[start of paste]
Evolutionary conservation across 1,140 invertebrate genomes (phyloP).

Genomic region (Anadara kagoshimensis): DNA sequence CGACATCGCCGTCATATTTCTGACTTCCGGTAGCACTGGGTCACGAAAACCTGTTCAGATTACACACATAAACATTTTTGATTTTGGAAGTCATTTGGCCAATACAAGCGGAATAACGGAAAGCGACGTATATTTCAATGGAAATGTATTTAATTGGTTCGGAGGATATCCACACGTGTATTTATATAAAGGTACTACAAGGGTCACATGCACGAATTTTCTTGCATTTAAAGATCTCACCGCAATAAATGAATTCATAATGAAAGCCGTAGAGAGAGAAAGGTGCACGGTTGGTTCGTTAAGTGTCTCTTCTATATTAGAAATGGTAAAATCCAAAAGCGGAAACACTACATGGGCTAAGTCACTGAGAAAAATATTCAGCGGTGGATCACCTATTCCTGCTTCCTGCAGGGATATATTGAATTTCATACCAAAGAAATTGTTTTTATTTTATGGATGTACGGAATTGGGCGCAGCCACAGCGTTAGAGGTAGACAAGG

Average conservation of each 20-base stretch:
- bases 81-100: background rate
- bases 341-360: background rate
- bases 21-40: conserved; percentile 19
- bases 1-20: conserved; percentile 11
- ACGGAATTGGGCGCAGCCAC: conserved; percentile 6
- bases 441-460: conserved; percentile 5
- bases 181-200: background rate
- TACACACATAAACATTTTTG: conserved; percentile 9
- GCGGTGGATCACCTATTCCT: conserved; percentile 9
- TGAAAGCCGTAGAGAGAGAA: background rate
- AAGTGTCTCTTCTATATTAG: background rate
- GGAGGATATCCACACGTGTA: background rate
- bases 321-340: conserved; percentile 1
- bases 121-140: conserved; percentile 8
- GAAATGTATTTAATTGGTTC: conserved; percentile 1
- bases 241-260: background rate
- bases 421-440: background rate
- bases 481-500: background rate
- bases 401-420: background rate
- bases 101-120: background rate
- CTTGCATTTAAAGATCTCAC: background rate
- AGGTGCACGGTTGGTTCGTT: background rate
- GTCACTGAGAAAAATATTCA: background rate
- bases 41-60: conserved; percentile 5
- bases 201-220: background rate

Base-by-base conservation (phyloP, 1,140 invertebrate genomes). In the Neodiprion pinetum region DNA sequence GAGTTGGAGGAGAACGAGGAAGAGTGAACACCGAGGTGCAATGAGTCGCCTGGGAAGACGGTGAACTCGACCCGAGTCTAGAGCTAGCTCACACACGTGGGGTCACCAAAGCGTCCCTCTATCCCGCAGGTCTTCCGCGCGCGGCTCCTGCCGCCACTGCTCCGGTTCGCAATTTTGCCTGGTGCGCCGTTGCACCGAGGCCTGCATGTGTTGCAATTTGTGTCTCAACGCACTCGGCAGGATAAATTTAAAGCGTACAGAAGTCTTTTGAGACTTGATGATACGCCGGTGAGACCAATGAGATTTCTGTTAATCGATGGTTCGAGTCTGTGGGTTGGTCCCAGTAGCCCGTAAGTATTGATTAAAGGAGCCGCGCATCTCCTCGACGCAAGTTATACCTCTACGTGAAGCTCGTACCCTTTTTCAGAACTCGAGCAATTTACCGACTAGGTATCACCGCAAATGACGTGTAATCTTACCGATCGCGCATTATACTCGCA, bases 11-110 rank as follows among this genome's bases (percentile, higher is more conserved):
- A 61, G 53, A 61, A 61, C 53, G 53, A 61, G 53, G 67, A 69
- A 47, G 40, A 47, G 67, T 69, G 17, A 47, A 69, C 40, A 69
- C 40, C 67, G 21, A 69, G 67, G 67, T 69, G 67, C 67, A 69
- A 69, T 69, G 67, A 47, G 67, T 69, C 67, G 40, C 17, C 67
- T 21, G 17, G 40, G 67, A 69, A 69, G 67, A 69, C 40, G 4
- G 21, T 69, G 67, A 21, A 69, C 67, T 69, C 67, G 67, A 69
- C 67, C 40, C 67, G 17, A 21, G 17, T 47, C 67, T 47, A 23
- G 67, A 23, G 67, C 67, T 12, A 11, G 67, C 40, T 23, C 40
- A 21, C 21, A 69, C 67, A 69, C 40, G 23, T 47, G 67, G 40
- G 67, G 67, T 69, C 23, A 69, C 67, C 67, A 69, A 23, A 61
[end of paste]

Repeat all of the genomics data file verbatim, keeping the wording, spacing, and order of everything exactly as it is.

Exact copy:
Evolutionary conservation across 1,140 invertebrate genomes (phyloP).

Genomic region (Anadara kagoshimensis): DNA sequence CGACATCGCCGTCATATTTCTGACTTCCGGTAGCACTGGGTCACGAAAACCTGTTCAGATTACACACATAAACATTTTTGATTTTGGAAGTCATTTGGCCAATACAAGCGGAATAACGGAAAGCGACGTATATTTCAATGGAAATGTATTTAATTGGTTCGGAGGATATCCACACGTGTATTTATATAAAGGTACTACAAGGGTCACATGCACGAATTTTCTTGCATTTAAAGATCTCACCGCAATAAATGAATTCATAATGAAAGCCGTAGAGAGAGAAAGGTGCACGGTTGGTTCGTTAAGTGTCTCTTCTATATTAGAAATGGTAAAATCCAAAAGCGGAAACACTACATGGGCTAAGTCACTGAGAAAAATATTCAGCGGTGGATCACCTATTCCTGCTTCCTGCAGGGATATATTGAATTTCATACCAAAGAAATTGTTTTTATTTTATGGATGTACGGAATTGGGCGCAGCCACAGCGTTAGAGGTAGACAAGG

Average conservation of each 20-base stretch:
- bases 81-100: background rate
- bases 341-360: background rate
- bases 21-40: conserved; percentile 19
- bases 1-20: conserved; percentile 11
- ACGGAATTGGGCGCAGCCAC: conserved; percentile 6
- bases 441-460: conserved; percentile 5
- bases 181-200: background rate
- TACACACATAAACATTTTTG: conserved; percentile 9
- GCGGTGGATCACCTATTCCT: conserved; percentile 9
- TGAAAGCCGTAGAGAGAGAA: background rate
- AAGTGTCTCTTCTATATTAG: background rate
- GGAGGATATCCACACGTGTA: background rate
- bases 321-340: conserved; percentile 1
- bases 121-140: conserved; percentile 8
- GAAATGTATTTAATTGGTTC: conserved; percentile 1
- bases 241-260: background rate
- bases 421-440: background rate
- bases 481-500: background rate
- bases 401-420: background rate
- bases 101-120: background rate
- CTTGCATTTAAAGATCTCAC: background rate
- AGGTGCACGGTTGGTTCGTT: background rate
- GTCACTGAGAAAAATATTCA: background rate
- bases 41-60: conserved; percentile 5
- bases 201-220: background rate

Base-by-base conservation (phyloP, 1,140 invertebrate genomes). In the Neodiprion pinetum region DNA sequence GAGTTGGAGGAGAACGAGGAAGAGTGAACACCGAGGTGCAATGAGTCGCCTGGGAAGACGGTGAACTCGACCCGAGTCTAGAGCTAGCTCACACACGTGGGGTCACCAAAGCGTCCCTCTATCCCGCAGGTCTTCCGCGCGCGGCTCCTGCCGCCACTGCTCCGGTTCGCAATTTTGCCTGGTGCGCCGTTGCACCGAGGCCTGCATGTGTTGCAATTTGTGTCTCAACGCACTCGGCAGGATAAATTTAAAGCGTACAGAAGTCTTTTGAGACTTGATGATACGCCGGTGAGACCAATGAGATTTCTGTTAATCGATGGTTCGAGTCTGTGGGTTGGTCCCAGTAGCCCGTAAGTATTGATTAAAGGAGCCGCGCATCTCCTCGACGCAAGTTATACCTCTACGTGAAGCTCGTACCCTTTTTCAGAACTCGAGCAATTTACCGACTAGGTATCACCGCAAATGACGTGTAATCTTACCGATCGCGCATTATACTCGCA, bases 11-110 rank as follows among this genome's bases (percentile, higher is more conserved):
- A 61, G 53, A 61, A 61, C 53, G 53, A 61, G 53, G 67, A 69
- A 47, G 40, A 47, G 67, T 69, G 17, A 47, A 69, C 40, A 69
- C 40, C 67, G 21, A 69, G 67, G 67, T 69, G 67, C 67, A 69
- A 69, T 69, G 67, A 47, G 67, T 69, C 67, G 40, C 17, C 67
- T 21, G 17, G 40, G 67, A 69, A 69, G 67, A 69, C 40, G 4
- G 21, T 69, G 67, A 21, A 69, C 67, T 69, C 67, G 67, A 69
- C 67, C 40, C 67, G 17, A 21, G 17, T 47, C 67, T 47, A 23
- G 67, A 23, G 67, C 67, T 12, A 11, G 67, C 40, T 23, C 40
- A 21, C 21, A 69, C 67, A 69, C 40, G 23, T 47, G 67, G 40
- G 67, G 67, T 69, C 23, A 69, C 67, C 67, A 69, A 23, A 61